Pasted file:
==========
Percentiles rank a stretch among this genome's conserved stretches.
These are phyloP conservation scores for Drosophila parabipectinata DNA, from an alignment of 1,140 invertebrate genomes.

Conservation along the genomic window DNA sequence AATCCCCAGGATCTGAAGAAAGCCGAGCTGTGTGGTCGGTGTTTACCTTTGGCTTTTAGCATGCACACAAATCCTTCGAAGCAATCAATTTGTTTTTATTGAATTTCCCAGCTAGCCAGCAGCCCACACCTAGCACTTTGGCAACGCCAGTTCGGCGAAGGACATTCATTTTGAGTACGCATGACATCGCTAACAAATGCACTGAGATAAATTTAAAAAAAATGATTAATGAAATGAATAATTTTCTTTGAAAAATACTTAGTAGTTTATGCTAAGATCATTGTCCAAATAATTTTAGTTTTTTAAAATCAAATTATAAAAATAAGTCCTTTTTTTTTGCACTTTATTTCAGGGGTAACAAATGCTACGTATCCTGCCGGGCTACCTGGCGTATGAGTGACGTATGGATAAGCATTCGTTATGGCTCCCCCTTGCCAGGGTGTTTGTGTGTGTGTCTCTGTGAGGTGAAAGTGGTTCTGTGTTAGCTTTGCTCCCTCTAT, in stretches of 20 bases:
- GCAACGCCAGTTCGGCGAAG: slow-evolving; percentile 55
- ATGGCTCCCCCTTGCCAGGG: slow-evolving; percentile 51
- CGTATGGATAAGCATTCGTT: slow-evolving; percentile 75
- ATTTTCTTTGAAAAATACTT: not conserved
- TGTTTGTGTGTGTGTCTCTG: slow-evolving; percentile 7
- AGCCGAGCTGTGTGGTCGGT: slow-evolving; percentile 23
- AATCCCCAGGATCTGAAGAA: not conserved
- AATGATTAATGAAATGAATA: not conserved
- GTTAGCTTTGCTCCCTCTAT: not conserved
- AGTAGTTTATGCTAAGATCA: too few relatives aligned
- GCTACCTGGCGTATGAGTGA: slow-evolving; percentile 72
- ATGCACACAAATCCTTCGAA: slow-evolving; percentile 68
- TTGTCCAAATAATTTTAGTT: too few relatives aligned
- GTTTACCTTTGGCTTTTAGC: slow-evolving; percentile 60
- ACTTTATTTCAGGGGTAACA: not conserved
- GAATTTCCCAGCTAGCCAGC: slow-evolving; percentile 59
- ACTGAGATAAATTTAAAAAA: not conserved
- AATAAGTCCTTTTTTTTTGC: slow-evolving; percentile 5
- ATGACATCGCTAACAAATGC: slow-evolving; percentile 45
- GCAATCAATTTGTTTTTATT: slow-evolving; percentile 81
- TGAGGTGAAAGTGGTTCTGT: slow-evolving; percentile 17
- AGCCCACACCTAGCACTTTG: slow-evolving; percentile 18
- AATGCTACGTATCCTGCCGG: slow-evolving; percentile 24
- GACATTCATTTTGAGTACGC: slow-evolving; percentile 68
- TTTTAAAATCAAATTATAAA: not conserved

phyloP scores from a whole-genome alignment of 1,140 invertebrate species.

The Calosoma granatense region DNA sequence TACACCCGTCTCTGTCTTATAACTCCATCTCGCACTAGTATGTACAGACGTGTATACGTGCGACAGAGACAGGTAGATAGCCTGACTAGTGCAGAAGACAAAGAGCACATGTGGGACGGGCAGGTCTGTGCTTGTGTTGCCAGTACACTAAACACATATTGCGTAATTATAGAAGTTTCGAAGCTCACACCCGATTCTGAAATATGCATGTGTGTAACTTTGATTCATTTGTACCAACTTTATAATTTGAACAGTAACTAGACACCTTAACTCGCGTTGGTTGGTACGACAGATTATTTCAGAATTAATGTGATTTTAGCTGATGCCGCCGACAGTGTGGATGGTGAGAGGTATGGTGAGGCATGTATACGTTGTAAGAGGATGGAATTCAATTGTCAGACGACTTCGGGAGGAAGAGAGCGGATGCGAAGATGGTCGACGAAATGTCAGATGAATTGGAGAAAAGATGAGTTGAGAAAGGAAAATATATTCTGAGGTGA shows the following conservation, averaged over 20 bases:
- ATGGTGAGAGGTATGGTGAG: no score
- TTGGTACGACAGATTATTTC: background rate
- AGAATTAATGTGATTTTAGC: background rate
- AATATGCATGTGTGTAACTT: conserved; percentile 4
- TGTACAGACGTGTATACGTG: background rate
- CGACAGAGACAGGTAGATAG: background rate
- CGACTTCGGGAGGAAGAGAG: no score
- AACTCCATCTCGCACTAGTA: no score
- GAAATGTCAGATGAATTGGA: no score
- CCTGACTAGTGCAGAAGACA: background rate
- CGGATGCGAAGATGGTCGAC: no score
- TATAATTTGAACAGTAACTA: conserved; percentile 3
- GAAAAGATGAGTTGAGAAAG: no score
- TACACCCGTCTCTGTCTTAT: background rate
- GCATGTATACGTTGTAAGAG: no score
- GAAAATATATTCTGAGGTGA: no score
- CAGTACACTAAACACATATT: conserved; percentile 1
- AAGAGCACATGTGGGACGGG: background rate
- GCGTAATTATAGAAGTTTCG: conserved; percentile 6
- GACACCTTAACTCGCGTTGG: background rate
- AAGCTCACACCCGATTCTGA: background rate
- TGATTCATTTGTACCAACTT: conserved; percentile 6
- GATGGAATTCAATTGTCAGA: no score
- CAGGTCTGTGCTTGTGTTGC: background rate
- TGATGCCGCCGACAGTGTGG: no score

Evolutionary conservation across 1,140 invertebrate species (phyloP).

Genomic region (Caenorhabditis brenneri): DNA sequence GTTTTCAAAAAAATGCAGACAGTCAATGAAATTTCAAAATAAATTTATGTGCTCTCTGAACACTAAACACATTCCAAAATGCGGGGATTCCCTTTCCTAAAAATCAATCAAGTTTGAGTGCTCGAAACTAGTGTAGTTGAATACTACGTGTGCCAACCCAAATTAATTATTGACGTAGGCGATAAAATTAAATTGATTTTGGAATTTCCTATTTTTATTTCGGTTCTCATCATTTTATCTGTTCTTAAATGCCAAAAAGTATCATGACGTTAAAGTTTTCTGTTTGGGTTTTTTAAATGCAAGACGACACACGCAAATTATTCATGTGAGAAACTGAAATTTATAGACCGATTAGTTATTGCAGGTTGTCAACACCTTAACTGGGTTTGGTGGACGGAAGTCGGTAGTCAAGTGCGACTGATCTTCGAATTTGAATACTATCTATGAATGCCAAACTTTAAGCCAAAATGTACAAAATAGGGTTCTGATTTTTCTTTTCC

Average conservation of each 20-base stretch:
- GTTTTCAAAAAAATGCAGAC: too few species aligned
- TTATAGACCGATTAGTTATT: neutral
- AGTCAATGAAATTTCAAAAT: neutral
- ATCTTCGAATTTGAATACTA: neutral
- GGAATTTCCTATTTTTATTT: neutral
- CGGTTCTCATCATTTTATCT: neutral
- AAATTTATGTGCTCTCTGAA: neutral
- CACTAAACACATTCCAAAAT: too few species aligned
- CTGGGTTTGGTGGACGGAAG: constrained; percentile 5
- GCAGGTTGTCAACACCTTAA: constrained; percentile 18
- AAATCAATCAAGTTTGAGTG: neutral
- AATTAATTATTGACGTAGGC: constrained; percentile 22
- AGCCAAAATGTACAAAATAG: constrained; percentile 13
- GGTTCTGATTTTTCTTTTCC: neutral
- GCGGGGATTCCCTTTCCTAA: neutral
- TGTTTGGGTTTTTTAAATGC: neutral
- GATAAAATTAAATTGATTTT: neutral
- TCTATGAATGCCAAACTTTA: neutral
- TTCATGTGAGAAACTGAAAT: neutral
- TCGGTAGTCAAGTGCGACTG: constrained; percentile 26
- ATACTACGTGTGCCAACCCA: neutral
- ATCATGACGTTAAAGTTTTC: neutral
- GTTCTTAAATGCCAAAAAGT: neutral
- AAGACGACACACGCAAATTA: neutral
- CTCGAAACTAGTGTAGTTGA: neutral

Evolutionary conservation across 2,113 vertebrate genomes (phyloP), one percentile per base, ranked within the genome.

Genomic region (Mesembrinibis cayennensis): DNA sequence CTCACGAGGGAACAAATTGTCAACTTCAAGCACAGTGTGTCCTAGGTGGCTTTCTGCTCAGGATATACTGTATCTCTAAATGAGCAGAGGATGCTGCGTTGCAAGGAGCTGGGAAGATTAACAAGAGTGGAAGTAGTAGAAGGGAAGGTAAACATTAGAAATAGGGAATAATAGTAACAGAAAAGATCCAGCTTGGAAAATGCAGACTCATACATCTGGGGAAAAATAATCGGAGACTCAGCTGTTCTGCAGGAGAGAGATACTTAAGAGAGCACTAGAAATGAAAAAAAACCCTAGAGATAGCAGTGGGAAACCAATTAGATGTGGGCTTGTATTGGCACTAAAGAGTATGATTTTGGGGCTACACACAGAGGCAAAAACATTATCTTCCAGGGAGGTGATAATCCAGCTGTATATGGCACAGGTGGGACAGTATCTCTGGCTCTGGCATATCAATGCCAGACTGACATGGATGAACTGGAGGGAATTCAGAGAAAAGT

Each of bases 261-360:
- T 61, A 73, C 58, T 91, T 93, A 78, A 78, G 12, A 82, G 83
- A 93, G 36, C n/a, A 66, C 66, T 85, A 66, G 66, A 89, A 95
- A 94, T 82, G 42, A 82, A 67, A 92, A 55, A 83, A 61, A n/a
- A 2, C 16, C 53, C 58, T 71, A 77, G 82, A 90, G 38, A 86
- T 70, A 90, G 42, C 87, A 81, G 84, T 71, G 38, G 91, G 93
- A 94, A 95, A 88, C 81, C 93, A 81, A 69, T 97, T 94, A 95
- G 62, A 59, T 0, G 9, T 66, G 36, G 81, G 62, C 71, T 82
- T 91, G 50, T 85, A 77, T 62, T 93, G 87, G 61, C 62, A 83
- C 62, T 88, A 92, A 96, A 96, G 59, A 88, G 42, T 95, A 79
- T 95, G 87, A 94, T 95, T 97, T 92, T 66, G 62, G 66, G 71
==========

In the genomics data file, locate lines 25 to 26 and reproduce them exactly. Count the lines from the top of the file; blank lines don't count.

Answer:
- AGCCCACACCTAGCACTTTG: slow-evolving; percentile 18
- AATGCTACGTATCCTGCCGG: slow-evolving; percentile 24